Rome Bans Snacking (and Bathing) at Historic Landmark Fountains

The Mayor of Rome is sick of tourists using historic landmarks as lunch spots. Virginia Raggi issued a set of new rules and regulations in Italy's capital that bans all eating and drinking near Rome's historic fountains. RomaToday reports that  Raggi's office instituted the ban "to prevent the incidents that are contrary to rules of urban decorum, and to ensure adequate protection of the historical, artistic and archaeological capital of Rome."

The new rule applies to 15 fountains, including those in some of the city's main squares like Piazza di Spagna, Piazza Navona, Piazza Barberini, and Piazza del Popolo. Other fountains include Trastevere's Piazza Santa Maria and Piazza della Madonna dei Monti - popular evening destinations for tourists and locals alike.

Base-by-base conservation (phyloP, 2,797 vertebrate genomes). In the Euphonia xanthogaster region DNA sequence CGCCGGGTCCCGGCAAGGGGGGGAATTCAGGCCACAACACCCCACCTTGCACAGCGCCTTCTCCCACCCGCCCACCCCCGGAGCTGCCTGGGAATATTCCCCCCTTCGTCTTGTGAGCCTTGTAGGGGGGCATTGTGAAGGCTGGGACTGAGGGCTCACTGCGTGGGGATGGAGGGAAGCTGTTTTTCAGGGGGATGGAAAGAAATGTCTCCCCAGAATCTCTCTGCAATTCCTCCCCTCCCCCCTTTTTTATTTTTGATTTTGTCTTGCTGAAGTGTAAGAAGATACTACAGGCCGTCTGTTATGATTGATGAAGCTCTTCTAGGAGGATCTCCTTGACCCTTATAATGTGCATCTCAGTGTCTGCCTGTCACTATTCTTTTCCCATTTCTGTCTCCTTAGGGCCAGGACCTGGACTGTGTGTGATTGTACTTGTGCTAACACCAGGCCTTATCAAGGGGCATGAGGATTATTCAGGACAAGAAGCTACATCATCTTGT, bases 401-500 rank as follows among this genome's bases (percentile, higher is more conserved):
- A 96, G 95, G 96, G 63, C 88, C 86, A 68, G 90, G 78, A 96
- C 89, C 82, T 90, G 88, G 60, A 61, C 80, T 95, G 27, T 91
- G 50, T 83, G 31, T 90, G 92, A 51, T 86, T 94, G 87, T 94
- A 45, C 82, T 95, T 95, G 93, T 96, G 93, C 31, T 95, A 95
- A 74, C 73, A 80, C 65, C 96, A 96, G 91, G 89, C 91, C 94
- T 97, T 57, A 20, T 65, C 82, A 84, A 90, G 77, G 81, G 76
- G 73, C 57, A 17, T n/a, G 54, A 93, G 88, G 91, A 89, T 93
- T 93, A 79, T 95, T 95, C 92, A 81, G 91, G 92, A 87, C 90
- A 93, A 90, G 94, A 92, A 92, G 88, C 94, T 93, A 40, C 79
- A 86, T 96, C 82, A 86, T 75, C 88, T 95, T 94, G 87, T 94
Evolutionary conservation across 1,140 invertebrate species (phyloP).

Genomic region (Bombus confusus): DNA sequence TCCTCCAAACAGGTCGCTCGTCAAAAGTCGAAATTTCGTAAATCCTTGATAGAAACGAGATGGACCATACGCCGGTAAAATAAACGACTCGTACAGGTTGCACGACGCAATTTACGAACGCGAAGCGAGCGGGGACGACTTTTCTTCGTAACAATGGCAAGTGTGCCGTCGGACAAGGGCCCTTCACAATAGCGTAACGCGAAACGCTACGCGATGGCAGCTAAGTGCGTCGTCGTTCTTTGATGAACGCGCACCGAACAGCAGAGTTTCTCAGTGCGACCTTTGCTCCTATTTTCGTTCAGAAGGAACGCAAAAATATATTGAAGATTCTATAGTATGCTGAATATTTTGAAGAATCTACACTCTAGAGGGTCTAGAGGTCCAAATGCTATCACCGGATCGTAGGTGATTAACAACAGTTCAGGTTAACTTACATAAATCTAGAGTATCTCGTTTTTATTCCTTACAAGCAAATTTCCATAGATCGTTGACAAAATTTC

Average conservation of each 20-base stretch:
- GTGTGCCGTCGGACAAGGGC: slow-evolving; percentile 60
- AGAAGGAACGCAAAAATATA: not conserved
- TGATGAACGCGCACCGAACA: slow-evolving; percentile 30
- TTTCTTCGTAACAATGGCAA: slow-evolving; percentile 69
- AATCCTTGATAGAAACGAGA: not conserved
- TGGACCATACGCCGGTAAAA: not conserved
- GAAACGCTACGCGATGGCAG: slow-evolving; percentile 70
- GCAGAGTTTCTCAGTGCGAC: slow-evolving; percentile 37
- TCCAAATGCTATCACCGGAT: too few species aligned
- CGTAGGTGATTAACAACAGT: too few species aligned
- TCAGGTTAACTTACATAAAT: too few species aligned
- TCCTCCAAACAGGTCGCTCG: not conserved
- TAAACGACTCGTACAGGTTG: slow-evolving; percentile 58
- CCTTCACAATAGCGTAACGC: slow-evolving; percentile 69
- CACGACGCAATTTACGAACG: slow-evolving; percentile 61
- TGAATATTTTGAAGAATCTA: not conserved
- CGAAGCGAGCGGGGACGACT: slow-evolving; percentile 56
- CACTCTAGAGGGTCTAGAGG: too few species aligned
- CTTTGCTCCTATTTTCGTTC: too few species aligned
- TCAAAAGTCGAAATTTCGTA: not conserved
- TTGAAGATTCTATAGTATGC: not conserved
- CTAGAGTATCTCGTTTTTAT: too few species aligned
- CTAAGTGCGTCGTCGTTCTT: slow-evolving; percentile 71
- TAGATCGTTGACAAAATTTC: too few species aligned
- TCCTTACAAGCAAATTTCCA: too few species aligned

It's not just eating and drinking that will get you fined. Throwing things, including yourself, into the fountains could get you in trouble. After the Trevi fountain reopened in 2015 after a historic clean up effort, officials instituted fines for bathing in the fountain.

A common occurrence for locals and tourists, who sometimes still take a dip when nobody's watching. So, no food, no drinks, no bathing (of yourself or your pets), and no laundry allowed.

This isn't the first time officials in the ancient city put their foot down against untidy tourists. In 2012, Mayor Giovanni Alemanno signed an executive order banning food or drinks anywhere in the city center. While the ban now is limited just to fountains, then it included  the Colosseum, the Roman Pantheon, the Spanish Steps and the Trevi fountain.

The poor public behavior ban is in effect until the end of October. Violators can  face fines between ?40 and ?240.

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